However, it is also possible to direct the laser beam obliquely onto -the surface oE the metal and arrange a laser radia-tion de-tector for -the laser beam in the direction of reflection from the surface of the metal.
Deflection of the reElected radiation in place of reflec-tion is also conceivable, this being done by an ultrasonic emitter in those locations such that -the laser beam that is directed onto the surface o:E the metal, and the re~lected radiation, a change in the density o:E tht-~ atmosphere in the pa-th of -the laser beam 1 n dive.rts some oE the reElected radiation onto a laser radiation detector.
:[n o:rder -to ensure that the lase.r radlation that is reflected on -the s~.r:Eace o:E the metal is captured ln the above clescr:i.bt.~d o:r a sim:i..l.a:r manne.r ant.l that th:is is done w.~th suE.Eicient ac1cu:racy, it :is also ~?oss:ib:l.e to ar.rancJe :Eo:r a supply o:E an inert o.r cleoxydl~i.n(J p:rotoct:ivt3 CJaS to the :i.rrad.iatet~ arecl to be a wash-:ing system.
The d:raw:incJs show an exemplary version of the present inventlon, this being a device to remove rust from sections of pipe.
The drawings are as follows:
Figure 1 shows the mechanical arrangement of the system as viewed from the end of the pipe section.
Figure 2 is a block diagram of the laser device used in the system.
Figure 3 shows the details of Figure 2 (the head) in greater detail and in axial cross-section.

6a 23937-53 Referring Eirst to Flgure 1, the beam that is produced by a laser 21 passes laterally from the laser section through the arm 22 and is deflected downwards. It passes through the head 7 directly over the surface of a pipe 24 that is to be derusted, said pipe being of a diameter of approximately 20 cm. The pipe 24 rests on a roller table 25 that causes it to rotate constantly and advances it such that the impact area of the laser beam on the surface of the pipe extends along an unbroken helical pat.h. T~le impact. area is of a diame~er of 5 mm, for example, and t}lUS ~.he pipe advances axially some 5 mm per revolution./
Roller tables of-this sort are known and used for examing pipe sections by means of ul-trasonic met:hods./
Such table consist of a row of supporting stands 28, each of which has two rows of rollers 26 and 27, this being arranged at intervals from each other and being in alignment. The pipe section 24 lies between these rollers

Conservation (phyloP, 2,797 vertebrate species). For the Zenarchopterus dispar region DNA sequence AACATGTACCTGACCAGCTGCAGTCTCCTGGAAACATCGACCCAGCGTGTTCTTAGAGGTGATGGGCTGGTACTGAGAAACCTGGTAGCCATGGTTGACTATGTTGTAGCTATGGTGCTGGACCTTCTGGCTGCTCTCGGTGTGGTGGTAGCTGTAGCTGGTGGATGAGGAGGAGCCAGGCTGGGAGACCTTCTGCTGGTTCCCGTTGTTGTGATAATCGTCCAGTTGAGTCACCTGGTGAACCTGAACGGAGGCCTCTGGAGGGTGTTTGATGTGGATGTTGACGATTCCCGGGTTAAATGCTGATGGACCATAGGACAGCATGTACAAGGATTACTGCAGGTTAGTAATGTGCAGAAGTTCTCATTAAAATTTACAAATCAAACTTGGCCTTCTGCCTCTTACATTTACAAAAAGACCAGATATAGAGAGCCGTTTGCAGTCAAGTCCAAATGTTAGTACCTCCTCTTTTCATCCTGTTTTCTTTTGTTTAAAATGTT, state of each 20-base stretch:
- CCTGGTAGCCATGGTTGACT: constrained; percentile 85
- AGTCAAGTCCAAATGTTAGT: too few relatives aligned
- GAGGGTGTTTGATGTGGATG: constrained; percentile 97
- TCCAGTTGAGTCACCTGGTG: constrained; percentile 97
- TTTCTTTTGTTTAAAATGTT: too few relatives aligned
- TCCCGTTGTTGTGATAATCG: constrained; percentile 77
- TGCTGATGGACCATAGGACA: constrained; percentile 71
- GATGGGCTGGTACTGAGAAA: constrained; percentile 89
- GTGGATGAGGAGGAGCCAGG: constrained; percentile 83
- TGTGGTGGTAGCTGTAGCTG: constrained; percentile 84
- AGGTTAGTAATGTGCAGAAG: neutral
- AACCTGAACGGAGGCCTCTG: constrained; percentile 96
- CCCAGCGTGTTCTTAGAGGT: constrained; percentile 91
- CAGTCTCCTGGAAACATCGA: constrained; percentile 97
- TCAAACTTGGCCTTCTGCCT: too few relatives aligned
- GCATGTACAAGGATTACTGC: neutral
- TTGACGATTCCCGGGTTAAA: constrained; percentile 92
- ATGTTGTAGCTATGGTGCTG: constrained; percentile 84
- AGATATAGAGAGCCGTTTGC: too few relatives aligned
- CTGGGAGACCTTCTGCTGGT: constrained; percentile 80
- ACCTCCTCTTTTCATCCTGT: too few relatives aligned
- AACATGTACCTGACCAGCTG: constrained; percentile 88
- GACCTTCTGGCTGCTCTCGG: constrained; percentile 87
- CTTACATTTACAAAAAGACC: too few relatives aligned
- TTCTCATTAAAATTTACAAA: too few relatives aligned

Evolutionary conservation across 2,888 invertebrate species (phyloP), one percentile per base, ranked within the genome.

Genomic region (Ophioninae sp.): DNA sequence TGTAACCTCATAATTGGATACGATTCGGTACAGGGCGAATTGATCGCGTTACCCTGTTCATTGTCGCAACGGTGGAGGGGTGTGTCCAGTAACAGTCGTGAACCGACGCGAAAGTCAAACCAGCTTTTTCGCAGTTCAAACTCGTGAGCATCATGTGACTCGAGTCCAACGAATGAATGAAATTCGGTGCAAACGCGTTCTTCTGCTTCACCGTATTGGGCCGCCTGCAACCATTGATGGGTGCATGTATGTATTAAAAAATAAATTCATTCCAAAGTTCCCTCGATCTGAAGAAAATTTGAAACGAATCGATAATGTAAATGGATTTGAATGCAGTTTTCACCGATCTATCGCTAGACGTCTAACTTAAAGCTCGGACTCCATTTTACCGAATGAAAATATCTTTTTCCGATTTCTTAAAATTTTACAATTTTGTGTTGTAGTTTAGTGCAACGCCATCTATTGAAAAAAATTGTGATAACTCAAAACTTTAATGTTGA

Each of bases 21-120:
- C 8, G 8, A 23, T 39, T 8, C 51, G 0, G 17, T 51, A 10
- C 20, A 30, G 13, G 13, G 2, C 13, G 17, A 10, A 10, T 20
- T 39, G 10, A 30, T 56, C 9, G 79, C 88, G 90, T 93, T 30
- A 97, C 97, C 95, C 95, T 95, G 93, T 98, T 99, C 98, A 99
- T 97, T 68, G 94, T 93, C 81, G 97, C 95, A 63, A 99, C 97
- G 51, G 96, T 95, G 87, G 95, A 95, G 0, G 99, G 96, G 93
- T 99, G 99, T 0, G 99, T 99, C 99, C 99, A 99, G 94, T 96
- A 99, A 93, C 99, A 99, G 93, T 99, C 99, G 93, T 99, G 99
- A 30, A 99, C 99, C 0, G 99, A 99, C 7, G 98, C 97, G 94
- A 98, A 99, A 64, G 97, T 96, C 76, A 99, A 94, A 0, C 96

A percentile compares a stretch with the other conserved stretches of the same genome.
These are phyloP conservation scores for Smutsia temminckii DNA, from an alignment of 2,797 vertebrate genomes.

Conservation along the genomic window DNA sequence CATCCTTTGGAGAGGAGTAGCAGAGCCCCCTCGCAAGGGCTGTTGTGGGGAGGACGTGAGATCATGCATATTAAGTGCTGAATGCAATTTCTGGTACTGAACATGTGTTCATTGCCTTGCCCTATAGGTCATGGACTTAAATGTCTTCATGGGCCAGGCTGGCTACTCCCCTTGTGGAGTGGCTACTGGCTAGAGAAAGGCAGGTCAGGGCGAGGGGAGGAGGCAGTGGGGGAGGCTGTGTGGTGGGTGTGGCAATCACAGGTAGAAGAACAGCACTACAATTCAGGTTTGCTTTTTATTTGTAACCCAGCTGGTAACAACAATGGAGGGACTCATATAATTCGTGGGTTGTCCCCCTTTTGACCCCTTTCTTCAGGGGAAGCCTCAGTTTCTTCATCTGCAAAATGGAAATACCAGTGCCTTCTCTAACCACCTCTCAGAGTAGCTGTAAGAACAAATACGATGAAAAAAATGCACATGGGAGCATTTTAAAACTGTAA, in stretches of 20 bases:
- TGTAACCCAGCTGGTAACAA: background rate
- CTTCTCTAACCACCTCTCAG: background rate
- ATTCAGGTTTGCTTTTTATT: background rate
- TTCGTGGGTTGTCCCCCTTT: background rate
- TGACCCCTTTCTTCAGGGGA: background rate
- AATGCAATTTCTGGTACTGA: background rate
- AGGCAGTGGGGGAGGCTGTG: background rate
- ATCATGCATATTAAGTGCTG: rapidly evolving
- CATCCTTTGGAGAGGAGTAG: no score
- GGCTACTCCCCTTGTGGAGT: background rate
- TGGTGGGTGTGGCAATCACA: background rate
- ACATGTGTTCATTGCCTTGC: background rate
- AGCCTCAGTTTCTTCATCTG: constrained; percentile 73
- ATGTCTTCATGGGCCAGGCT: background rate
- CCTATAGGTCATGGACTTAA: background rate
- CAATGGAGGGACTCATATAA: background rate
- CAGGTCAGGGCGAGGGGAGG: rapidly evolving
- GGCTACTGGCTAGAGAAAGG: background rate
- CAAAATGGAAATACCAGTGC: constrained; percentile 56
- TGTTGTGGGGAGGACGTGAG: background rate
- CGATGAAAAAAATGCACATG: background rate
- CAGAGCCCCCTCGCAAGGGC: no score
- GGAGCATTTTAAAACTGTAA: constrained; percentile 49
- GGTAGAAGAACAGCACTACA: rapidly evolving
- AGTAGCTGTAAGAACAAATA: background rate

2~ and 27. ~ne section oE the supporting stand has a pressure roller 29 that rests on t.op Oe ~.he pipe section bet.weerl the rollers 26 and 27./
~ ome part oL t'he suppork arld/or pressure rollers 26, 27, and 29, is provided W:ittl a rol:-.ltional drive system oE a knowrl k:incl, w'hictl ts nol: s'howll irl ttle clraw:Lrlgs. ~t. least.
tlle3e drLven rol.'Lers o t:h~3 roL'Ler bench arc arrangecl oblique'Ly t.o t'he axis oE t.tle pipe SO as to produce t'he axia:L
aclvarlcirlg motion o t'tle sectiorl, i.e., the axis oE t'he rollers is skewed by a small angle within the tangential plane 3~ on the point of contac-t on the pipe. The oblique arrangement shown in E'igure 2, in which the t.wo supportiny rollers 26 and 27 and also the pressure roller 29 are to be driven, is exaggerated Eor reasons of clarit.y./
The driven rollers can be provided with a coating having a large coefficient of friction in comparison to the surface of the pipe in order to ensure a more reliable drive ~L~6~2~

effect. lf the non-driven rollers are not adjusted to an angle ~.hat does no-t conform exactly or at all to the feed, the pipe will slip on -~.his in ~he direction of the feed./
In order -to ensure an unbroken helical coverage of the surface of the pipe by the impact area it is possible to arrange for a posit.ive feed such that the axial advance caused by the driven rollers is slightly too great, a mechanical restraining device engaging the pipe section, t.his releasing the pipe for the precise amount of advance as a result of being controlled synchronously with the rotation and/or such that a-threaded rod is clamped rigidly to one side axially aloncJ the p:ipe, this passing through a fixed nut, such that l:he pitCIl iS equal to tlle pitch of the helical path o~ ~:h~ lltlpclcl: area on t:h~ surEace oE ~.he pipe./
rrhe sy~l:ems nulllbered :L in tll~ c~raw.irlcJ are shown in cletail .in F.iCJUre` ~- The :Lager 3~ ln ~.his exarnple is a C02 laser w.ith a h:ic~h Erequerlcy exciter of L3.5 or 27 MHz that del.ivers an output power oE ~5~CW. This emit~ a laser beam 9 that. is, for example, 50 mm in diameter. This passes through the arm 22 and is cdeflected downwards by the deflection mirror and passes into the head 7b through a lens 8 (Figure 3) that focusses it to the above-describecl impact area diameter of 5 mm. This results of a radiation intensity of 107 Watt/cm2 on the surface 11 of the pipe section 24 from which the rust is to be removed./

~, !

; 8 ~;~6S2~

The laser radiat,ion t.ha~, is reflect.ed from the exposed surface of ~he metal is deElect.ed from the cross-section of the laser bearn 9 by a rota-ting reflector 32 and passed to a detector 33./
The rotat.ing reflector consists, for example, of a 2-mm thick copper rod that passes at high speed along a circular path that cuts through the laser beam 9. Various versions of such a system are known./